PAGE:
The drawings were made on thin white bond paper, then traced onto cels using black waterproof ink. I find you can see through the paper without using a light box. This means you can literally make drawings anywhere. I’d often sit in an armchair with my drawing board on my lap.
For the more complicated sequences, where it was necessary to see through several layers of paper, I did use a light box. I enjoyed the drawing so much, that I got through them very quickly. Any spare moment would find me working at the drawing board. As I went along, the shooting instructions were noted at the top drawing. For example, “Repeat from cel 58 to 79 twice. B/G 21 (Back-ground number 21),” or “Hold cel 118 for 20 frames B/G 37.”
For me the most interesting part of any film in any medium is making up the characters. In live-action you would have to make Bert Higgins look like a giant, but in animation you start from scratch. Originally the giant was to be pretty gruesome. Then we thought the giant would be the ‘sympathetic’ character, so we decided to make him reasonably handsome. In hindsight, I would have preferred to have made him ugly and nasty. I think we could have still got the sympathy, and it would have been a greater challenge. Nasty characters are more fun. But I think you always want to make changes. I certainly have with all my films so far. You could spend your entire film making career continually revising the same film, and never bringing it to a conclusion.
The club members did a grand job, inking and painting the cels. I had more offers of help than I could use in the end so all my fears were proved groundless.
We decided that there might be some changes in colour tones between the various painters. They were all using poster paint straight from the pot but everyone has a different hand. To overcome this the cels were given out in complete sequences. There was a change of shot, or scene, or camera angle, at the end of each batch. This would effectively camouflage any slight variation in colour tone. In fact there is one mid-shot change in colour tone which slipped through the net. That was my fault in dishing out the cels.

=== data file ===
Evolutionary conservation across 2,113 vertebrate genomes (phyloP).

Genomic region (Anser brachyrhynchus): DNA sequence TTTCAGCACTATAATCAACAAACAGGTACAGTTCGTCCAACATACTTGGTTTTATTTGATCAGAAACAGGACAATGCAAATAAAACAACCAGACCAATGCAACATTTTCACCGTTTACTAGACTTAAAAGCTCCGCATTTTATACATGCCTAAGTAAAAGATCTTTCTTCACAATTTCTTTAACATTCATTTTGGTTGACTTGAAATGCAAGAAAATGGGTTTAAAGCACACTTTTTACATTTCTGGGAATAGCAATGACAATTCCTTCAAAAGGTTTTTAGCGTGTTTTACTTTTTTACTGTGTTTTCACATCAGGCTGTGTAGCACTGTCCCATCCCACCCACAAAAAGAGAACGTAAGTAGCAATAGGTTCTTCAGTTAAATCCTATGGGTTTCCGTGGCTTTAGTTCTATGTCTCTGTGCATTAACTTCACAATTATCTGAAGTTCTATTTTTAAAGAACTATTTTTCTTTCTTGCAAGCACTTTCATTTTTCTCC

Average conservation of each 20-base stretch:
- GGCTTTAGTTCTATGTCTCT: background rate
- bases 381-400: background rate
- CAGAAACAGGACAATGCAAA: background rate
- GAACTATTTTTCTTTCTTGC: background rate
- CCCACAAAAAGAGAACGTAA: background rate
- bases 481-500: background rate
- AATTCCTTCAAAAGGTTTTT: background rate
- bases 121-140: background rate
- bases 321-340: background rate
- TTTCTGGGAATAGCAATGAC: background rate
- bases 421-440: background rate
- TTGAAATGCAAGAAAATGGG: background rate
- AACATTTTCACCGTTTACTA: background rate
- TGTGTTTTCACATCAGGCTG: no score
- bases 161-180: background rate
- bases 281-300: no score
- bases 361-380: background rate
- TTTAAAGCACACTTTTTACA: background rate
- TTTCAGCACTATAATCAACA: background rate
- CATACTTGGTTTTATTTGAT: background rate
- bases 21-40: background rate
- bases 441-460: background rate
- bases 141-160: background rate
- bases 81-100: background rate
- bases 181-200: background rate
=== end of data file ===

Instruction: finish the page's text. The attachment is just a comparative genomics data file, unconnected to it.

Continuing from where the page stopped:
The poster paint worked without any trouble provided it wasn’t put on too thickly. I suppose acrylic would have been better, although more expensive.
The actual filming was the most boring part for me. I found repeat cycles especially painful. Having been used to filming with puppets and models, this came as a bit of a shock. The filming stage with puppets is every bit as interesting as shooting live action. But the monotony of filming endless drawings was far outweighed by the pleasure of making them.
The film was given a final edit to sharpen it up, and. handed over to Bill Glue to make the sound track.
Most of what’s wrong with the film concerns the animation, It needs extra drawings here and there to improve the animation. I made about 900 drawings, perhaps another 100 for the same screen time would improve it considerably. But it is a first attempt, and we’re reasonably pleased with it.
This film has changed my view on cels. I’ve always thought them an expensive item for the amateur, but if you enjoy drawing, and you must do to even consider making a film like this, then the cost spread over the weeks it takes to make the film is very little to pay for the pleasure obtained. I suppose if you work the cost out on a weekly basis it isn’t excessive compared with the cost of other hobbies.
Almost immediately after finishing THE LEGEND OF BOLSTER I had another look at my discarded BEACH BOY film. I decided to make it again using cels. The drawings made for the paper animation were used to trace onto cels. I’ve finished the cels and backgrounds and it looks far better.
In the next issue I will tell you about my plasticine animation film THE
LIFE AND DEATH OF JOE SOAP.
Originally printed in Animator’s newsletter Issue 2 (Autumn 1982)